Home Affairs’ new border processing system uses facial and fingerprint recognition

By Shannon Jenkins

Thursday June 4, 2020

The Department of Home Affairs has launched a new biometric system which would allow it to match the facial images and fingerprints of travellers wanting to enter Australia.

The new Enterprise Biometric Identification Services (EBIS) system launched on Wednesday would improve the department’s ability to identify criminals and “persons of national security interest”, according to global IT company Unisys.

The system is based on Unisys’ Stealth (identity) multi-factor identity management and authentication solution — which supports face, finger, iris and voice recognition — and uses French-based company IDEMIA’s facial and fingerprint recognition algorithms.

Unisys won the contract to design and implement such a system in March 2018. It has replaced Home Affairs’ previous biometrics matching system, that was also provided by Unisys and has been in place for the past 12 years.

The companies claim EBIS is “one of the world’s most accurate biometric identity management systems used for visa and border processing”. Home Affairs would use the system to match the facial images and fingerprints of people wanting to travel to Australia, including visa applicants. For citizenship applicants, Unisys noted the system would use facial images.

“The system simultaneously facilitates the processing of legitimate travellers and is designed to support anticipated growth in visa applications, border clearances and applications for citizenship over the next 10 years,” it said.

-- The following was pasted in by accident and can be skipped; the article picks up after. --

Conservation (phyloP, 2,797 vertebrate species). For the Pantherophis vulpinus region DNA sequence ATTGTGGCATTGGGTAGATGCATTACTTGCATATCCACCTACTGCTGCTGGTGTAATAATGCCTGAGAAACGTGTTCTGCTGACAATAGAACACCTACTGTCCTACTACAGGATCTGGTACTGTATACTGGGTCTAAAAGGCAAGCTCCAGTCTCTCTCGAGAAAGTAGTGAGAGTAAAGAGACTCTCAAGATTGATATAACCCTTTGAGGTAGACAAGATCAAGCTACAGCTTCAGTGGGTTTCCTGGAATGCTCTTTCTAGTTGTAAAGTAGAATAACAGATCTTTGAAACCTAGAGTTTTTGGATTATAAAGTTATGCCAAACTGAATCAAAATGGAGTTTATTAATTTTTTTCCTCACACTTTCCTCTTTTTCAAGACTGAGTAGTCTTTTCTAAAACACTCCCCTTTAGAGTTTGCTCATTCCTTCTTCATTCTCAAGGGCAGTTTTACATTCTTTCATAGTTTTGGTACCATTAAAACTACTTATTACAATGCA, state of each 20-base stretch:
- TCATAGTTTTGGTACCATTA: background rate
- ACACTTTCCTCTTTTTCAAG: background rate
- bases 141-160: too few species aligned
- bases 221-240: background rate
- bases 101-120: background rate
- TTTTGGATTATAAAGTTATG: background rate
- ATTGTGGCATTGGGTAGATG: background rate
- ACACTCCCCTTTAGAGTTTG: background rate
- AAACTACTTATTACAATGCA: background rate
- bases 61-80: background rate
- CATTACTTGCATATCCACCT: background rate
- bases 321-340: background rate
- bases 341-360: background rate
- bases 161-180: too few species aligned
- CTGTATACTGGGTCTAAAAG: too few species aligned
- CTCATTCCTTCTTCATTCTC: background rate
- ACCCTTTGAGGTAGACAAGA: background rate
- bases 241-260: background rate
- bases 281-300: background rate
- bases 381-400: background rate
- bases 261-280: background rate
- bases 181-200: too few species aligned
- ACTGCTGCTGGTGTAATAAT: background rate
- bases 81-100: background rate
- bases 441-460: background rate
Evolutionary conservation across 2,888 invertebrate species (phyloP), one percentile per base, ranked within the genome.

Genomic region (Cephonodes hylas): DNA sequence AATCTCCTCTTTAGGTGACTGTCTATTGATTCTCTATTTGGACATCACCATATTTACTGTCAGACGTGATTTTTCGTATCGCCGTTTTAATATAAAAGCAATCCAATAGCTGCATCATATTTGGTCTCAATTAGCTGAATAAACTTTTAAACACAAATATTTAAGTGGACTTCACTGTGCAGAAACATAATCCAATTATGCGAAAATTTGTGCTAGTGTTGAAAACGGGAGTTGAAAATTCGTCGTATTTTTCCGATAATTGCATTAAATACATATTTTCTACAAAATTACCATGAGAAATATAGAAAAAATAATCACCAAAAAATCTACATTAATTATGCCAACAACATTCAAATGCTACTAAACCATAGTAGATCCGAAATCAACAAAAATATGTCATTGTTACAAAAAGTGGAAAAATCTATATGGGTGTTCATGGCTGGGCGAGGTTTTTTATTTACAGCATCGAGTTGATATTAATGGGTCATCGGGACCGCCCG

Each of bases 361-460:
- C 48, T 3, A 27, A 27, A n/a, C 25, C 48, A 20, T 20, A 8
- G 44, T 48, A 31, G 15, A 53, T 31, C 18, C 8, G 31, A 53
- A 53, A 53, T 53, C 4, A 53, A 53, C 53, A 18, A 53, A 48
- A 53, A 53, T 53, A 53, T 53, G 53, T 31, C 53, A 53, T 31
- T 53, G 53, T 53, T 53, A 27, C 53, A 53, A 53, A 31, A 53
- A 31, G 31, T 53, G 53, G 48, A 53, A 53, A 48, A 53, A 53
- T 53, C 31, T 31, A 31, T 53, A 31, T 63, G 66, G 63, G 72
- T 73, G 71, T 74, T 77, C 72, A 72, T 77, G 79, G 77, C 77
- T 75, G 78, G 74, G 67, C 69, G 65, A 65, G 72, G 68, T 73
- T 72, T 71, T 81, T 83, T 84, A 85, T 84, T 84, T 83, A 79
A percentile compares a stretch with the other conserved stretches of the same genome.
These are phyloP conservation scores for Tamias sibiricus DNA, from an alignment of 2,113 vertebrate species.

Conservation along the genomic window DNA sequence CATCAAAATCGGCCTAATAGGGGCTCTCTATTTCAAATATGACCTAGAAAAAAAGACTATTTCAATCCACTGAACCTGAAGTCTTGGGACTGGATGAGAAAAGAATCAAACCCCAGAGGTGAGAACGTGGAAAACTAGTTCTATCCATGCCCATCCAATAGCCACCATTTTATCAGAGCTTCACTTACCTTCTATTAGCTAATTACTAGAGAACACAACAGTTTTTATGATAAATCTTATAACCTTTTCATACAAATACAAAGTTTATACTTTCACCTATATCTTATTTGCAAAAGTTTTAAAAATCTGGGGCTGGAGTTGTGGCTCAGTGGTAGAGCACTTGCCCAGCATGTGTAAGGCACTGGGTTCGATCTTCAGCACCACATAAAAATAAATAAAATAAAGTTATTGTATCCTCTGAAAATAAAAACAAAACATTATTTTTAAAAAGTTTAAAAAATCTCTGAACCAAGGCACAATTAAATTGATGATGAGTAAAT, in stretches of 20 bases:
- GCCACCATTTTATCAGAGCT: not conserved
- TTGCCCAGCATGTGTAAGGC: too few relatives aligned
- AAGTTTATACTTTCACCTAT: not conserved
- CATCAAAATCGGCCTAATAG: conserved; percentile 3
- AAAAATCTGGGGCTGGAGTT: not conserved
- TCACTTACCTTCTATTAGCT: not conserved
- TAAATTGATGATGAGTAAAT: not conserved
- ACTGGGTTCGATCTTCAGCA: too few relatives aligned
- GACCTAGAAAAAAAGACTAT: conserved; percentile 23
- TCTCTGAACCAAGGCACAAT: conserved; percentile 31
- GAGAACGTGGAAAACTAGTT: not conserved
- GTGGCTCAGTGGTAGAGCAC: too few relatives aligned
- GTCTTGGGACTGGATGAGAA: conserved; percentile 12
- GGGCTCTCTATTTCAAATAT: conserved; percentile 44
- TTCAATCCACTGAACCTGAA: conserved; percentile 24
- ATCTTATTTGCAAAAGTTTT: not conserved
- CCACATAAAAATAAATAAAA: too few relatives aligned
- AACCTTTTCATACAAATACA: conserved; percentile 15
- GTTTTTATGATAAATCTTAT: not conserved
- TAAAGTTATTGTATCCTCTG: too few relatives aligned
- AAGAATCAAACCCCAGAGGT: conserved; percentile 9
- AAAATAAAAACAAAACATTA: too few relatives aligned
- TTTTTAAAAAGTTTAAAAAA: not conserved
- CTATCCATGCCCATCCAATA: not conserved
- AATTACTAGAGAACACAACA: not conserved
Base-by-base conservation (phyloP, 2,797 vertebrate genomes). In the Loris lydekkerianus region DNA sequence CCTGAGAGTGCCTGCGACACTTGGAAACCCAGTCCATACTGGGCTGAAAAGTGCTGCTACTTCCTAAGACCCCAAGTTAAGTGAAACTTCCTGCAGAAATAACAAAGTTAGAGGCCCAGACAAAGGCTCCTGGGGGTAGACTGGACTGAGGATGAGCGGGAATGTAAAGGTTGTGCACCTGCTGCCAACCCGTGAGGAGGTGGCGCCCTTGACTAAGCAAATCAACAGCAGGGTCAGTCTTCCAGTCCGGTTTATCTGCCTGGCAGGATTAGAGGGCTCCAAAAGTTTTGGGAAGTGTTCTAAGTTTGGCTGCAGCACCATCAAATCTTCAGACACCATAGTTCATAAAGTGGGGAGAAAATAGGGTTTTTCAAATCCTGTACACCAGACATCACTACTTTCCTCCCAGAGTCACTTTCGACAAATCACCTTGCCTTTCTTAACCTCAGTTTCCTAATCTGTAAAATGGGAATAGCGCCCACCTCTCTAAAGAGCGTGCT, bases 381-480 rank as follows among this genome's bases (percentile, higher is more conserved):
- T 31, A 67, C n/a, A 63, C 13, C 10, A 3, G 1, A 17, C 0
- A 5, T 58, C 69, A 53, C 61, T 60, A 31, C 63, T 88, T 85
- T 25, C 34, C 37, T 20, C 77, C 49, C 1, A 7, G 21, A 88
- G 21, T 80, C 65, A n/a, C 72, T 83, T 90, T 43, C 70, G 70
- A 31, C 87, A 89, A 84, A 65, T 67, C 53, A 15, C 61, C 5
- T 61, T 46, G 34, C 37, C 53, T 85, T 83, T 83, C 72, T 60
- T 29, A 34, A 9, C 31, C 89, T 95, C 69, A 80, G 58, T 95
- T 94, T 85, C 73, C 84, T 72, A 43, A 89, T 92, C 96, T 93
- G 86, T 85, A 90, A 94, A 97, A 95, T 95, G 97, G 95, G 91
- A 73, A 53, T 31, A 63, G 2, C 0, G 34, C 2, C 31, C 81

“In the future, EBIS will provide the capability to quickly flag people who may be crossing the border with fraudulent identities.”

The department has been attempting to establish a national facial recognition database, but proposed laws were rejected last October over concerns that they were highly invasive.

Read more: Victoria sends identity data to national facial recognition system to stay ‘ahead of the pack’

While there was a record annual 9.5 million visitors to Australia last year — 3.9 million more than a decade ago — inbound travel to Australia dropped by 98% when the government closed the borders to temporary visa holders, as part of its COVID-19 response.

Unisys Asia Pacific’s vice president and general manager Rick Mayhew said the volume of travellers would “hopefully return” following the pandemic, “as well as the increased risk of potential terrorist or fraudulent activity”.

“We have worked closely with the department and our partner IDEMIA, the global leader in Augmented Identity, to deliver one of the world’s leading solutions to help protect Australia’s borders and national assets,” he said.

The borders are currently closed for the foreseeable future.

Last month acting immigration minister Alan Tudge launched the Migration Amendment (Prohibiting Items in Immigration Detention Facilities) Bill 2020, which, if passed, would give the Australian Border Force broad new powers.

The laws would ban immigration detainees from having mobile phones if they were suspected of carrying out illegal activity, and would give ABF officers stronger search and seizure powers that could be used in immigration facilities.

Only police officers are currently permitted to search and seize material inside the centres.

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